Dubai, UAE


Newly merged Bryan Cave Leighton Paisner (BCLP) has seen another office head leave the firm after its trans-Atlantic tie-up went live last week.

Dubai head Mohammed Kamal, who led the launch of legacy Berwin Leighton Paisner’s (BLP) base in the emirate in 2012, has joined Watson Farley & Williams’ local office, where he will establish a real estate practice for the U.K. firm.

Before joining BLP, he also headed up Hogan Lovells’ Middle East real estate practice. Kamal’s practice encompasses development, infrastructure projects, leasing, corporate joint ventures, funds and financing, including Islamic financing. He will be joined at Watson Farley later this month by Al Tamimi & Co associate Amy Jones.

BCLP’s United Arab Emirates practice, which encompasses two offices—in Dubai and Abu Dhabi—is led by construction and disputes partner Richard Davies. For regulatory reasons, the firm will continue to practice in the UAE under the BLP name.

Kamal’s exit comes after BLP officially combined with U.S. firm Bryan Cave last week, a deal that created a firm with more than 1,600 lawyers and revenues of roughly $900 million.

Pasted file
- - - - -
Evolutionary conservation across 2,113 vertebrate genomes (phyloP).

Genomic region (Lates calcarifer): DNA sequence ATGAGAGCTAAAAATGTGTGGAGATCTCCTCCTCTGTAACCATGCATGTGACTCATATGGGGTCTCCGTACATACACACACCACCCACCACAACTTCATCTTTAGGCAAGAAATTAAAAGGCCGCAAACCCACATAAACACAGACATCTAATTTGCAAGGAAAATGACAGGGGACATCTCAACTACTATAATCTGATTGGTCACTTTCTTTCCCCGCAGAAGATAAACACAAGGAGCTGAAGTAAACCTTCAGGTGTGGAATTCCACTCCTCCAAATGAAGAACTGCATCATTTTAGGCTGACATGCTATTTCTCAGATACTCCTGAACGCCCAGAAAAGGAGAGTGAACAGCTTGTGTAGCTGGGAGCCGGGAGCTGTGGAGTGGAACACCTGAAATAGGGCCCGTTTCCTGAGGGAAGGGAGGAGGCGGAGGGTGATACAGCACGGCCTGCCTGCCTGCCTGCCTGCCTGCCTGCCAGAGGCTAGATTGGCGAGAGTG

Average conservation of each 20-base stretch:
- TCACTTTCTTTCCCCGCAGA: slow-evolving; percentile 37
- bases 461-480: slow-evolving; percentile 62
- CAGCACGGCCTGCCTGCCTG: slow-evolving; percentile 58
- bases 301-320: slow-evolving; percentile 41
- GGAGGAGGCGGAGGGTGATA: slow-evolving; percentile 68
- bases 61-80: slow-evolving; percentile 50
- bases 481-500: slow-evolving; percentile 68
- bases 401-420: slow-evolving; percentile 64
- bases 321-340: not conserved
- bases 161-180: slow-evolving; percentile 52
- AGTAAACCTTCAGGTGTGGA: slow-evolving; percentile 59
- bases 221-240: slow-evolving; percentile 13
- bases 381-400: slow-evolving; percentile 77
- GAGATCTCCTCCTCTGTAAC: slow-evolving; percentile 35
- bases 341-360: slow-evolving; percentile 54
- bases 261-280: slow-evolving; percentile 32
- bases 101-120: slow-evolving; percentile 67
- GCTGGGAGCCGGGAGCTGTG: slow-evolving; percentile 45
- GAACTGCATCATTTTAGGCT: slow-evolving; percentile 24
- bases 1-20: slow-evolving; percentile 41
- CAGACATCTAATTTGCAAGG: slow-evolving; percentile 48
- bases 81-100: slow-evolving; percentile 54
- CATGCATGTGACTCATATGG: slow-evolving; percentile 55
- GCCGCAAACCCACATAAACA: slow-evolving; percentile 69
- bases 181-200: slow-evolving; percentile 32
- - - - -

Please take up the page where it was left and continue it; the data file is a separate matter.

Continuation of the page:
News of two other departures of senior attorneys broke last week, with Asia head Bob Charlton leaving to join Addleshaw Goddard as Asia-Pacific head, and former BLP private client head and board member Jonathan Kropman finding a new home at Trowers & Hamlins.

Kamal is the second partner to join Watson Farley in Dubai this year, following the hire of dispute resolution partner Charlotte Bijlani, the former head of Baker McKenzie’s international United Arab Emirates arbitration practice, who arrived in February to launch the firm’s new contentious capability in the Middle East.

“Mohammed is further concrete evidence of the firm’s commitment to expanding our Middle Eastern offering across key service lines in our core sectors of transport, energy and real estate,” said Watson Farley Dubai head Andrew Baird.

Other BLP departures this year have included former corporate crime and investigations head Aaron Stephens, who left to join King & Spalding’s special matters and government investigations team in London this February.

In a statement, BCLP said: “We thank Mohammed for his hard work, and wish him all the best for the future.”